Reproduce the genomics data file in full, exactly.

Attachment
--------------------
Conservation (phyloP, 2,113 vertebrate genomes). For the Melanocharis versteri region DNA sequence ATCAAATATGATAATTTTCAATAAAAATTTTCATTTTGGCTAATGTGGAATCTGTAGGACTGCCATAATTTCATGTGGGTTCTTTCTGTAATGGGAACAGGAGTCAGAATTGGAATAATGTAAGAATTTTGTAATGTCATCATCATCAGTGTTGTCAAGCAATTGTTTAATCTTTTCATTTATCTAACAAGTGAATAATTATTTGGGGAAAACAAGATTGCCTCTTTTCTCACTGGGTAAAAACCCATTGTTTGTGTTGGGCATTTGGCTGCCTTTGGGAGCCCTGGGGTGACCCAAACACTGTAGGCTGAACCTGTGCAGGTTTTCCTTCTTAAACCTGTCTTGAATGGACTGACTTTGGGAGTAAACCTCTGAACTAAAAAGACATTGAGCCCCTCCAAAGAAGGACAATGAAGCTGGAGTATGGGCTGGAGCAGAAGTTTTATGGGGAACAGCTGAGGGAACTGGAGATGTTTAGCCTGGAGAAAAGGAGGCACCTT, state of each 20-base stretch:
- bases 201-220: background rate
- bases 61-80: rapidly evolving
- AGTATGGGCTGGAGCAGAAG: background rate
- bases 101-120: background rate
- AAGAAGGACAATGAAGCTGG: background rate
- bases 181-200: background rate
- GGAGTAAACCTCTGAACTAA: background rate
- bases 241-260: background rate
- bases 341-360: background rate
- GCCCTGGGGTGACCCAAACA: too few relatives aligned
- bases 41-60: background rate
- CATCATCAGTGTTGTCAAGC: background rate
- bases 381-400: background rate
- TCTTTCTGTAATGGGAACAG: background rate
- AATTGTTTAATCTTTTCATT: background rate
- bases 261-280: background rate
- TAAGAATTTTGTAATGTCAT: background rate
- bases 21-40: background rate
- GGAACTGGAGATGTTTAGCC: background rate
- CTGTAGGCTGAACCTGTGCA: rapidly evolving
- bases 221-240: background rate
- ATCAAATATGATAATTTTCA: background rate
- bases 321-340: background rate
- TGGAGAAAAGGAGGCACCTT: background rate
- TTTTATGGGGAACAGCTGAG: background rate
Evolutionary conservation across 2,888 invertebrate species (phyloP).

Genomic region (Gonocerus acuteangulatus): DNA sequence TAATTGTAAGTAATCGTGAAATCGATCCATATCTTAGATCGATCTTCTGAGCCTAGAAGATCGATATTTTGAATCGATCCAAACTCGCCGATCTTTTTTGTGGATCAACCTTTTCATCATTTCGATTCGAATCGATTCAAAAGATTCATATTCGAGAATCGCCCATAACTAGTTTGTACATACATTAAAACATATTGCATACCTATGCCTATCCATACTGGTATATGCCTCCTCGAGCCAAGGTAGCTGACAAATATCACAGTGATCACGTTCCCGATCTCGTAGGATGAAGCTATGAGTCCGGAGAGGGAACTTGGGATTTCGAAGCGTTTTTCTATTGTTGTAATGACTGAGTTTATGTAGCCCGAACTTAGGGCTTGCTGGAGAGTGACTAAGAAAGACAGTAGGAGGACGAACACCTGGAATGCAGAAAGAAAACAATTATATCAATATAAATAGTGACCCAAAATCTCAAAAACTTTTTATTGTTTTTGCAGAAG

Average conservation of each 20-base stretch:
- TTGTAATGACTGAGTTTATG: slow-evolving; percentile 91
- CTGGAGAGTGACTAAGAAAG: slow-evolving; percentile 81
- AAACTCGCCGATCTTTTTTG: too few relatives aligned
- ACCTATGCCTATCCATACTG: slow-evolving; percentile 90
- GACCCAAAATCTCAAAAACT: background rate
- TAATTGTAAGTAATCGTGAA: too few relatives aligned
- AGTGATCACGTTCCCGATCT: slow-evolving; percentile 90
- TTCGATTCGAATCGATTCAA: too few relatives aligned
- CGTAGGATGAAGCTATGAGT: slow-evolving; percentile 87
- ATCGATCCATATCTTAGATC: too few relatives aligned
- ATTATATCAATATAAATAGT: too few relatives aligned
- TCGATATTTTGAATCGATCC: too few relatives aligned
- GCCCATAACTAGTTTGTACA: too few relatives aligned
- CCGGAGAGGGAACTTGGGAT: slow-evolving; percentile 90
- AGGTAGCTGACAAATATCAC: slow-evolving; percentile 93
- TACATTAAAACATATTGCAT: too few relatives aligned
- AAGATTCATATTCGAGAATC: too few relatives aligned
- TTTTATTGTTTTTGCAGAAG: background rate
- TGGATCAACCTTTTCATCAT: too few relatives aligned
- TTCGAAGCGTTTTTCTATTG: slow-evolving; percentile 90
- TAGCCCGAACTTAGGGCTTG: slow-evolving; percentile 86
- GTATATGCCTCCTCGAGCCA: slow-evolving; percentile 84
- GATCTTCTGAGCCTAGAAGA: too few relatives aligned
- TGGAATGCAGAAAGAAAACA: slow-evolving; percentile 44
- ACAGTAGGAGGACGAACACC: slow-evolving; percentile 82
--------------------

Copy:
Conservation (phyloP, 2,113 vertebrate genomes). For the Melanocharis versteri region DNA sequence ATCAAATATGATAATTTTCAATAAAAATTTTCATTTTGGCTAATGTGGAATCTGTAGGACTGCCATAATTTCATGTGGGTTCTTTCTGTAATGGGAACAGGAGTCAGAATTGGAATAATGTAAGAATTTTGTAATGTCATCATCATCAGTGTTGTCAAGCAATTGTTTAATCTTTTCATTTATCTAACAAGTGAATAATTATTTGGGGAAAACAAGATTGCCTCTTTTCTCACTGGGTAAAAACCCATTGTTTGTGTTGGGCATTTGGCTGCCTTTGGGAGCCCTGGGGTGACCCAAACACTGTAGGCTGAACCTGTGCAGGTTTTCCTTCTTAAACCTGTCTTGAATGGACTGACTTTGGGAGTAAACCTCTGAACTAAAAAGACATTGAGCCCCTCCAAAGAAGGACAATGAAGCTGGAGTATGGGCTGGAGCAGAAGTTTTATGGGGAACAGCTGAGGGAACTGGAGATGTTTAGCCTGGAGAAAAGGAGGCACCTT, state of each 20-base stretch:
- bases 201-220: background rate
- bases 61-80: rapidly evolving
- AGTATGGGCTGGAGCAGAAG: background rate
- bases 101-120: background rate
- AAGAAGGACAATGAAGCTGG: background rate
- bases 181-200: background rate
- GGAGTAAACCTCTGAACTAA: background rate
- bases 241-260: background rate
- bases 341-360: background rate
- GCCCTGGGGTGACCCAAACA: too few relatives aligned
- bases 41-60: background rate
- CATCATCAGTGTTGTCAAGC: background rate
- bases 381-400: background rate
- TCTTTCTGTAATGGGAACAG: background rate
- AATTGTTTAATCTTTTCATT: background rate
- bases 261-280: background rate
- TAAGAATTTTGTAATGTCAT: background rate
- bases 21-40: background rate
- GGAACTGGAGATGTTTAGCC: background rate
- CTGTAGGCTGAACCTGTGCA: rapidly evolving
- bases 221-240: background rate
- ATCAAATATGATAATTTTCA: background rate
- bases 321-340: background rate
- TGGAGAAAAGGAGGCACCTT: background rate
- TTTTATGGGGAACAGCTGAG: background rate
Evolutionary conservation across 2,888 invertebrate species (phyloP).

Genomic region (Gonocerus acuteangulatus): DNA sequence TAATTGTAAGTAATCGTGAAATCGATCCATATCTTAGATCGATCTTCTGAGCCTAGAAGATCGATATTTTGAATCGATCCAAACTCGCCGATCTTTTTTGTGGATCAACCTTTTCATCATTTCGATTCGAATCGATTCAAAAGATTCATATTCGAGAATCGCCCATAACTAGTTTGTACATACATTAAAACATATTGCATACCTATGCCTATCCATACTGGTATATGCCTCCTCGAGCCAAGGTAGCTGACAAATATCACAGTGATCACGTTCCCGATCTCGTAGGATGAAGCTATGAGTCCGGAGAGGGAACTTGGGATTTCGAAGCGTTTTTCTATTGTTGTAATGACTGAGTTTATGTAGCCCGAACTTAGGGCTTGCTGGAGAGTGACTAAGAAAGACAGTAGGAGGACGAACACCTGGAATGCAGAAAGAAAACAATTATATCAATATAAATAGTGACCCAAAATCTCAAAAACTTTTTATTGTTTTTGCAGAAG

Average conservation of each 20-base stretch:
- TTGTAATGACTGAGTTTATG: slow-evolving; percentile 91
- CTGGAGAGTGACTAAGAAAG: slow-evolving; percentile 81
- AAACTCGCCGATCTTTTTTG: too few relatives aligned
- ACCTATGCCTATCCATACTG: slow-evolving; percentile 90
- GACCCAAAATCTCAAAAACT: background rate
- TAATTGTAAGTAATCGTGAA: too few relatives aligned
- AGTGATCACGTTCCCGATCT: slow-evolving; percentile 90
- TTCGATTCGAATCGATTCAA: too few relatives aligned
- CGTAGGATGAAGCTATGAGT: slow-evolving; percentile 87
- ATCGATCCATATCTTAGATC: too few relatives aligned
- ATTATATCAATATAAATAGT: too few relatives aligned
- TCGATATTTTGAATCGATCC: too few relatives aligned
- GCCCATAACTAGTTTGTACA: too few relatives aligned
- CCGGAGAGGGAACTTGGGAT: slow-evolving; percentile 90
- AGGTAGCTGACAAATATCAC: slow-evolving; percentile 93
- TACATTAAAACATATTGCAT: too few relatives aligned
- AAGATTCATATTCGAGAATC: too few relatives aligned
- TTTTATTGTTTTTGCAGAAG: background rate
- TGGATCAACCTTTTCATCAT: too few relatives aligned
- TTCGAAGCGTTTTTCTATTG: slow-evolving; percentile 90
- TAGCCCGAACTTAGGGCTTG: slow-evolving; percentile 86
- GTATATGCCTCCTCGAGCCA: slow-evolving; percentile 84
- GATCTTCTGAGCCTAGAAGA: too few relatives aligned
- TGGAATGCAGAAAGAAAACA: slow-evolving; percentile 44
- ACAGTAGGAGGACGAACACC: slow-evolving; percentile 82